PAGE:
LORD  BYRON  and  his  TIMES
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The “Pope” of Holland House
John Whishaw to Smithson Tennant, 11 December 1813

Chapter I: 1813
Chapter II: 1814
Chapter III: 1815
Chapter IV: 1816
Chapter V: 1817
Chapter VI: 1818
Chapter VII: 1819
Chapter VIII: 1820
Chapter IX: 1821
Chapter X: 1822
Chapter XI: 1824-33
Chapter XII: 1833-35
Chapter XIII: 1806-40
Chapter XIV: Appendix
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Produced by CATH
Dec. 11, 1813.

Intelligence has been received from Sir Humphry and Lady Davy, but not till very lately, though they must have reached Paris nearly two months ago. The letters came by the post, and of course are quite
Mungo Park
silent on the subject of politics. One of them was written by Lady Davy to her mother, Mrs. Farquhar; it relates chiefly to the fashionable Parisian dresses, and mentions that they have received some civilities and attentions; at the same time she says that travelling on the Continent is a different thing at the age of twenty-five (when she travelled before) and in more advanced life, and she regrets the curiosity and energy of her earlier years.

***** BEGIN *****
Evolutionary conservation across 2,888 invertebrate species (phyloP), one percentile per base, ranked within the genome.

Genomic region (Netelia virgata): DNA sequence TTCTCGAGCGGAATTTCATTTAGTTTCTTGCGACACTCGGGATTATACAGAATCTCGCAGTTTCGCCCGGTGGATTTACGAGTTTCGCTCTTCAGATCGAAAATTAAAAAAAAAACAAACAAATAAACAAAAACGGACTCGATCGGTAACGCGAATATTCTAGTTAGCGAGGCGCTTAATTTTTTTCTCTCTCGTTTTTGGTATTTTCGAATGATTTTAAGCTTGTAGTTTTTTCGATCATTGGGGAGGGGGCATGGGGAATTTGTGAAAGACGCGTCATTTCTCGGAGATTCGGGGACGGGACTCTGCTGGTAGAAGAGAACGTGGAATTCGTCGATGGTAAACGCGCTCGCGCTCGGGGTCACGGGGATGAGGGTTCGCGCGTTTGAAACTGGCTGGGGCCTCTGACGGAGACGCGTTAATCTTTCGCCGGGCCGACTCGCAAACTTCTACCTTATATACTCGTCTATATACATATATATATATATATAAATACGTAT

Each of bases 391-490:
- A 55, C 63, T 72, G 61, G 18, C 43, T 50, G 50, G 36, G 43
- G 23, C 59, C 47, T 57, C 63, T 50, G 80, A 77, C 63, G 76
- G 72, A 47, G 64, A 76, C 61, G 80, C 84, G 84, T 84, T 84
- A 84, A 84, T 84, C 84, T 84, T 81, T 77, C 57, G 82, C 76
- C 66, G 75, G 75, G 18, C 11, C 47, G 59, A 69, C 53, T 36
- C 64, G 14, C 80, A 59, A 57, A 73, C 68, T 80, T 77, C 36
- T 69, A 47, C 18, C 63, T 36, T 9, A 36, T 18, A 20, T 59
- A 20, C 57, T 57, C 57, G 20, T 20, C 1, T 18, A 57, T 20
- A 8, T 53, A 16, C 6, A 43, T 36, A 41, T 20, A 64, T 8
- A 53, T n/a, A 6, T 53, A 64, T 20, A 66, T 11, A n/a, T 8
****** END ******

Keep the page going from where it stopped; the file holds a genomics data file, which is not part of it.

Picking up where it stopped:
Upon the whole there is a tone of disappointment, as I understand, through the whole of this letter, and the journey to Paris appears not to have answered their expectations. On their arrival at Morlaix they were very rigorously searched by the Custom House officers, and probably had a tedious and disagreeable journey, in a rainy season, and through bad roads to Paris, where they must have arrived at a time of great public anxiety and disaster, and when every Englishman must have been regarded by the police with great jealousy and suspicion. The same circumstances have continued during the whole time of their residence, and must have spread a great gloom over the Parisian society.

I am looking over Mungo Park’s Journal, which I suppose will soon be published. It contains little new information, but is altogether curious and interesting. He was well qualified by his ardour and intrepidity, to be an explorer of new countries; but seems to have been no great observer. Indeed, his principal motive was the geographical ambition of ascertaining the course of the Niger, and he seems to have cared about little besides. He committed
The Allies
a great blunder in travelling during the rainy season. Had he done otherwise, he might have escaped that mortality and loss of men to which his final destruction was probably owing. I conclude you must have seen this Journal, for the story which you tell of Isaaco and the crocodile is one of the best things in it.1